This is beyond greyhound welfare. This is animal welfare. Cruelty is just not on.
Sal Perna, Victorian Racing Integrity Commissioner
He recommended increasing the powers of animal welfare compliance, education and integrity staff at GRV.
“This is a small group of people that are conducting unlawful activity,” he said. “I don’t think it’s representative of the industry.”
Mr Perna also called on GRV to make formal agreements with animal welfare groups such as the RSPCA to ensure the immediate reporting of allegations of cruelty.
“This is beyond greyhound welfare,” he said. “This is animal welfare. Cruelty is just not on.”
Mr Pakula asked the Department of Justice to examine what legislative changes were needed to increase animal welfare compliance powers.
He also asked the new GRV to get straight to work implementing the five interim recommendations from Mr Perna’s report.
They included increasing the powers of animal compliance officers, introducing new regulations for trainers, and new strict compliance rules for trainers and owners regarding the ownership and transfer of ownership of greyhounds.
Animal welfare ‘comes last’ in racing industry: RSPCA
The RSPCA said the greyhound industry’s efforts to regulate itself had been an “abject failure” and an independent body was needed to oversee the sport.
Its Victorian chief executive, Liz Walker, said the interim report lacked clear outcomes, and greyhound welfare seemed to come last.
“The evidence shows that under self-regulation, it’s been an abject failure,” she said.
“If the public are going to have confidence that greyhound welfare is going to be the utmost concern, then the only way forward is to have this independent body.”
Opposition Leader Matthew Guy welcomed the resignation of the board.
“As far as I’m concerned it is good that the board’s gone,” Mr Guy said.
“It sends a message, it sends a clear message to everyone in the greyhound industry that those who have been complicit or take part in live baiting should and will be brought to justice.”
He also said he supported a review into whether greyhound racing needed a greater level of oversight to protect animals.
“I think the time’s come for a discussion around animal welfare, which may be outside of the scope of what we’ve seen previously,” he said.
Mr Pakula was asked why the board members resigned if they had been cleared of wrongdoing.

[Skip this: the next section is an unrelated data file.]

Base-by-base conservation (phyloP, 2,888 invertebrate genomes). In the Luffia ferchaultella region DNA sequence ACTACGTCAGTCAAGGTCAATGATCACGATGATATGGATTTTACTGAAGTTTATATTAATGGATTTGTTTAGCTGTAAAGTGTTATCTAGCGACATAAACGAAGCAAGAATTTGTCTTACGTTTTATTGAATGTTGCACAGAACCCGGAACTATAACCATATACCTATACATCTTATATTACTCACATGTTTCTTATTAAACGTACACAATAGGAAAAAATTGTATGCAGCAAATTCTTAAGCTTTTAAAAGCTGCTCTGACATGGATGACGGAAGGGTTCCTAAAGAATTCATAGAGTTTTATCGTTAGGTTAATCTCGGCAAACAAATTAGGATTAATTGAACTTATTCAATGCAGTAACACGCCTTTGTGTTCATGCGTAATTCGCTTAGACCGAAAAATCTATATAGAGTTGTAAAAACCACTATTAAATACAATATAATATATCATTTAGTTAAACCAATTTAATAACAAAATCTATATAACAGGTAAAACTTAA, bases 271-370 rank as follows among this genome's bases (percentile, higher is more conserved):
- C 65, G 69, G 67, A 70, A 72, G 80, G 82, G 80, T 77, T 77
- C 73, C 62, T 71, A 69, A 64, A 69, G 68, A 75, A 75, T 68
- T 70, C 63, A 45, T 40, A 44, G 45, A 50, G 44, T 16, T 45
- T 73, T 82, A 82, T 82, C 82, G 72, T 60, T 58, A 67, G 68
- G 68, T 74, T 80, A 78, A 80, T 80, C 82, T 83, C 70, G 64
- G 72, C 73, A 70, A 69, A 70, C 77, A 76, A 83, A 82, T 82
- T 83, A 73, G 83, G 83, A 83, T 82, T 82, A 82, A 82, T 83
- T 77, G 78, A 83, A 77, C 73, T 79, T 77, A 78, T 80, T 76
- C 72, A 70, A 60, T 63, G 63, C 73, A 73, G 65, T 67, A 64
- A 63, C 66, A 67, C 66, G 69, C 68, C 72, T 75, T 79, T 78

“They’ve taken the view, which I share, that for the code to move forward and public confidence to be restored that a new start is required with a new board,” he said.
“We don’t for a moment believe the appointment of a new board itself will restore confidence.
“It will be about the way that the industry carries itself and the way it deals with those people who insist on doing the wrong thing.”
Queensland greyhound trainers Reg Kay, Tom Noble, Debra Arnold, James Harding and Tony McCabe have all been banned for life for their part in archaic live baiting practices.The five will never participate in the sport of greyhound racing again after being warned off racetracks and banned from training or owning greyhounds, as well as being banned from placing any wagers on greyhound racing.Racing Queensland Chairman explained the reasons behind the decision.”As a board we determined the actions of these individuals proved they should not be considered fit and proper persons to continue to be involved in the greyhound industry,” Mr Dixon said after a Racing Queensland board meeting at Deagon.
“The conduct we saw from these people in the evidence provided to us is not only against the rules of greyhound racing, it is deplorable by its very nature.
“There is no place for anyone who engages in this type of conduct in the industry.”
This conduct came to light after an investigation by the ABC’s Four Corners program, which exposed horrific cruelty in the widespread use of live animals such as piglets, possums and rabbits on mechanical lures as a means of ‘blooding’ greyhounds.